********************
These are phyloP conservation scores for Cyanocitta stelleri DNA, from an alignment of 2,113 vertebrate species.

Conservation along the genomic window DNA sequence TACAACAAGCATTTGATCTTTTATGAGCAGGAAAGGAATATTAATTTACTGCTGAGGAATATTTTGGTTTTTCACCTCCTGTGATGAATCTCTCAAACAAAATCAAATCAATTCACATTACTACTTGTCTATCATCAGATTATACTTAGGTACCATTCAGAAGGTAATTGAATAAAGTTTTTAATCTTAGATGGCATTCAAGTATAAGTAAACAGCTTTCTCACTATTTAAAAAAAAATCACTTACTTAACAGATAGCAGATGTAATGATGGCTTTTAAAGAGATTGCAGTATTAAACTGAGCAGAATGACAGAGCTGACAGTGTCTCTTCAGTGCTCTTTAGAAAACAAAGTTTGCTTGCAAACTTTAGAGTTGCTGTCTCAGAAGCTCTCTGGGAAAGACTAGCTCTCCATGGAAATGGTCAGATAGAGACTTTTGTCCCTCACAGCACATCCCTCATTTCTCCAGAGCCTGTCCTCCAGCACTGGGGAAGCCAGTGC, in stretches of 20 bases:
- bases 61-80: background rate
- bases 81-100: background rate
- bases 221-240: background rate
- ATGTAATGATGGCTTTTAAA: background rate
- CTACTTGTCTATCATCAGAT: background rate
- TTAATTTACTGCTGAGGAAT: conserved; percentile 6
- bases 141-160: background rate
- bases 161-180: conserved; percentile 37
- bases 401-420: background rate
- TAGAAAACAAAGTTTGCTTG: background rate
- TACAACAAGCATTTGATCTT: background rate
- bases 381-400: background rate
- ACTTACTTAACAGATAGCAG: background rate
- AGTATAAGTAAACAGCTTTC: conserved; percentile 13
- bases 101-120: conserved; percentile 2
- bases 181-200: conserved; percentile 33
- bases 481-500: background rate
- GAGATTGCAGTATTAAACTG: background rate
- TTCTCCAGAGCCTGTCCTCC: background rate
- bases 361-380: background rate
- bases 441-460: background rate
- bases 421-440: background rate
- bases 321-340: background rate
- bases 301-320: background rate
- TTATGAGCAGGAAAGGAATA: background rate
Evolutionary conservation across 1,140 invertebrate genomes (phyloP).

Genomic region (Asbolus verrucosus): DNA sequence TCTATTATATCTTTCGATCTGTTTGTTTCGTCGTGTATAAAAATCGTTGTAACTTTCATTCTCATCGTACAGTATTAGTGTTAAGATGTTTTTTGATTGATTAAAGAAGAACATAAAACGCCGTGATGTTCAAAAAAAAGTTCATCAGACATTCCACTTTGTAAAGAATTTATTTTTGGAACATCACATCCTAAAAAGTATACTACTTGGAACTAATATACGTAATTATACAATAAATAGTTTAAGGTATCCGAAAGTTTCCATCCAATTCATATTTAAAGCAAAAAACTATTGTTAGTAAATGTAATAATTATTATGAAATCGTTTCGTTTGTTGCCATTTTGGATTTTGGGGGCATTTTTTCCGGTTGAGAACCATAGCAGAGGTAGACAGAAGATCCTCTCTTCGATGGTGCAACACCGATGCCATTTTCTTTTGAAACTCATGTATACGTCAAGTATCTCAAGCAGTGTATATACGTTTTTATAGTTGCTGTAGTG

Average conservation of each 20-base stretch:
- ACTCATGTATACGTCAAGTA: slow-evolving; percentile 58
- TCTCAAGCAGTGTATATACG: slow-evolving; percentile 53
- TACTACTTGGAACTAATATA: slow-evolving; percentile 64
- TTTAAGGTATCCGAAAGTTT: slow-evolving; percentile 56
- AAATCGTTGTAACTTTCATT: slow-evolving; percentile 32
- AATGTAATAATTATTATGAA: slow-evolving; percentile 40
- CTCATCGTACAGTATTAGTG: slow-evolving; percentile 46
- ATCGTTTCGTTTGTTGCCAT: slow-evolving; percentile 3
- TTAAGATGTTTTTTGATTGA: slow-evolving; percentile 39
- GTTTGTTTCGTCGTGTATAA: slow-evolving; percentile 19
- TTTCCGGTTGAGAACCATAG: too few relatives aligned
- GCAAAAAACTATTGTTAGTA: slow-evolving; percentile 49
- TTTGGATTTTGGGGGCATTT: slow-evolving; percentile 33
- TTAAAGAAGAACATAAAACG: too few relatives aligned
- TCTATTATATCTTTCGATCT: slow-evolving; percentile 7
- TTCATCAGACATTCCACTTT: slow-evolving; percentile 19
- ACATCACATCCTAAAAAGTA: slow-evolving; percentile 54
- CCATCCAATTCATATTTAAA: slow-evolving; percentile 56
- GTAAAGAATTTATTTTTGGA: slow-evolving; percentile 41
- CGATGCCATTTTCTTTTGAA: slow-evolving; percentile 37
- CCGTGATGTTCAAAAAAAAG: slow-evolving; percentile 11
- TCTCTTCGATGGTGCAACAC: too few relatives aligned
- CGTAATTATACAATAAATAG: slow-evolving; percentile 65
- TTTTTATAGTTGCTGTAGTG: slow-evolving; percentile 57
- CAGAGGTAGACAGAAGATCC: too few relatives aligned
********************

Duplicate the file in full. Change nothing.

These are phyloP conservation scores for Cyanocitta stelleri DNA, from an alignment of 2,113 vertebrate species.

Conservation along the genomic window DNA sequence TACAACAAGCATTTGATCTTTTATGAGCAGGAAAGGAATATTAATTTACTGCTGAGGAATATTTTGGTTTTTCACCTCCTGTGATGAATCTCTCAAACAAAATCAAATCAATTCACATTACTACTTGTCTATCATCAGATTATACTTAGGTACCATTCAGAAGGTAATTGAATAAAGTTTTTAATCTTAGATGGCATTCAAGTATAAGTAAACAGCTTTCTCACTATTTAAAAAAAAATCACTTACTTAACAGATAGCAGATGTAATGATGGCTTTTAAAGAGATTGCAGTATTAAACTGAGCAGAATGACAGAGCTGACAGTGTCTCTTCAGTGCTCTTTAGAAAACAAAGTTTGCTTGCAAACTTTAGAGTTGCTGTCTCAGAAGCTCTCTGGGAAAGACTAGCTCTCCATGGAAATGGTCAGATAGAGACTTTTGTCCCTCACAGCACATCCCTCATTTCTCCAGAGCCTGTCCTCCAGCACTGGGGAAGCCAGTGC, in stretches of 20 bases:
- bases 61-80: background rate
- bases 81-100: background rate
- bases 221-240: background rate
- ATGTAATGATGGCTTTTAAA: background rate
- CTACTTGTCTATCATCAGAT: background rate
- TTAATTTACTGCTGAGGAAT: conserved; percentile 6
- bases 141-160: background rate
- bases 161-180: conserved; percentile 37
- bases 401-420: background rate
- TAGAAAACAAAGTTTGCTTG: background rate
- TACAACAAGCATTTGATCTT: background rate
- bases 381-400: background rate
- ACTTACTTAACAGATAGCAG: background rate
- AGTATAAGTAAACAGCTTTC: conserved; percentile 13
- bases 101-120: conserved; percentile 2
- bases 181-200: conserved; percentile 33
- bases 481-500: background rate
- GAGATTGCAGTATTAAACTG: background rate
- TTCTCCAGAGCCTGTCCTCC: background rate
- bases 361-380: background rate
- bases 441-460: background rate
- bases 421-440: background rate
- bases 321-340: background rate
- bases 301-320: background rate
- TTATGAGCAGGAAAGGAATA: background rate
Evolutionary conservation across 1,140 invertebrate genomes (phyloP).

Genomic region (Asbolus verrucosus): DNA sequence TCTATTATATCTTTCGATCTGTTTGTTTCGTCGTGTATAAAAATCGTTGTAACTTTCATTCTCATCGTACAGTATTAGTGTTAAGATGTTTTTTGATTGATTAAAGAAGAACATAAAACGCCGTGATGTTCAAAAAAAAGTTCATCAGACATTCCACTTTGTAAAGAATTTATTTTTGGAACATCACATCCTAAAAAGTATACTACTTGGAACTAATATACGTAATTATACAATAAATAGTTTAAGGTATCCGAAAGTTTCCATCCAATTCATATTTAAAGCAAAAAACTATTGTTAGTAAATGTAATAATTATTATGAAATCGTTTCGTTTGTTGCCATTTTGGATTTTGGGGGCATTTTTTCCGGTTGAGAACCATAGCAGAGGTAGACAGAAGATCCTCTCTTCGATGGTGCAACACCGATGCCATTTTCTTTTGAAACTCATGTATACGTCAAGTATCTCAAGCAGTGTATATACGTTTTTATAGTTGCTGTAGTG

Average conservation of each 20-base stretch:
- ACTCATGTATACGTCAAGTA: slow-evolving; percentile 58
- TCTCAAGCAGTGTATATACG: slow-evolving; percentile 53
- TACTACTTGGAACTAATATA: slow-evolving; percentile 64
- TTTAAGGTATCCGAAAGTTT: slow-evolving; percentile 56
- AAATCGTTGTAACTTTCATT: slow-evolving; percentile 32
- AATGTAATAATTATTATGAA: slow-evolving; percentile 40
- CTCATCGTACAGTATTAGTG: slow-evolving; percentile 46
- ATCGTTTCGTTTGTTGCCAT: slow-evolving; percentile 3
- TTAAGATGTTTTTTGATTGA: slow-evolving; percentile 39
- GTTTGTTTCGTCGTGTATAA: slow-evolving; percentile 19
- TTTCCGGTTGAGAACCATAG: too few relatives aligned
- GCAAAAAACTATTGTTAGTA: slow-evolving; percentile 49
- TTTGGATTTTGGGGGCATTT: slow-evolving; percentile 33
- TTAAAGAAGAACATAAAACG: too few relatives aligned
- TCTATTATATCTTTCGATCT: slow-evolving; percentile 7
- TTCATCAGACATTCCACTTT: slow-evolving; percentile 19
- ACATCACATCCTAAAAAGTA: slow-evolving; percentile 54
- CCATCCAATTCATATTTAAA: slow-evolving; percentile 56
- GTAAAGAATTTATTTTTGGA: slow-evolving; percentile 41
- CGATGCCATTTTCTTTTGAA: slow-evolving; percentile 37
- CCGTGATGTTCAAAAAAAAG: slow-evolving; percentile 11
- TCTCTTCGATGGTGCAACAC: too few relatives aligned
- CGTAATTATACAATAAATAG: slow-evolving; percentile 65
- TTTTTATAGTTGCTGTAGTG: slow-evolving; percentile 57
- CAGAGGTAGACAGAAGATCC: too few relatives aligned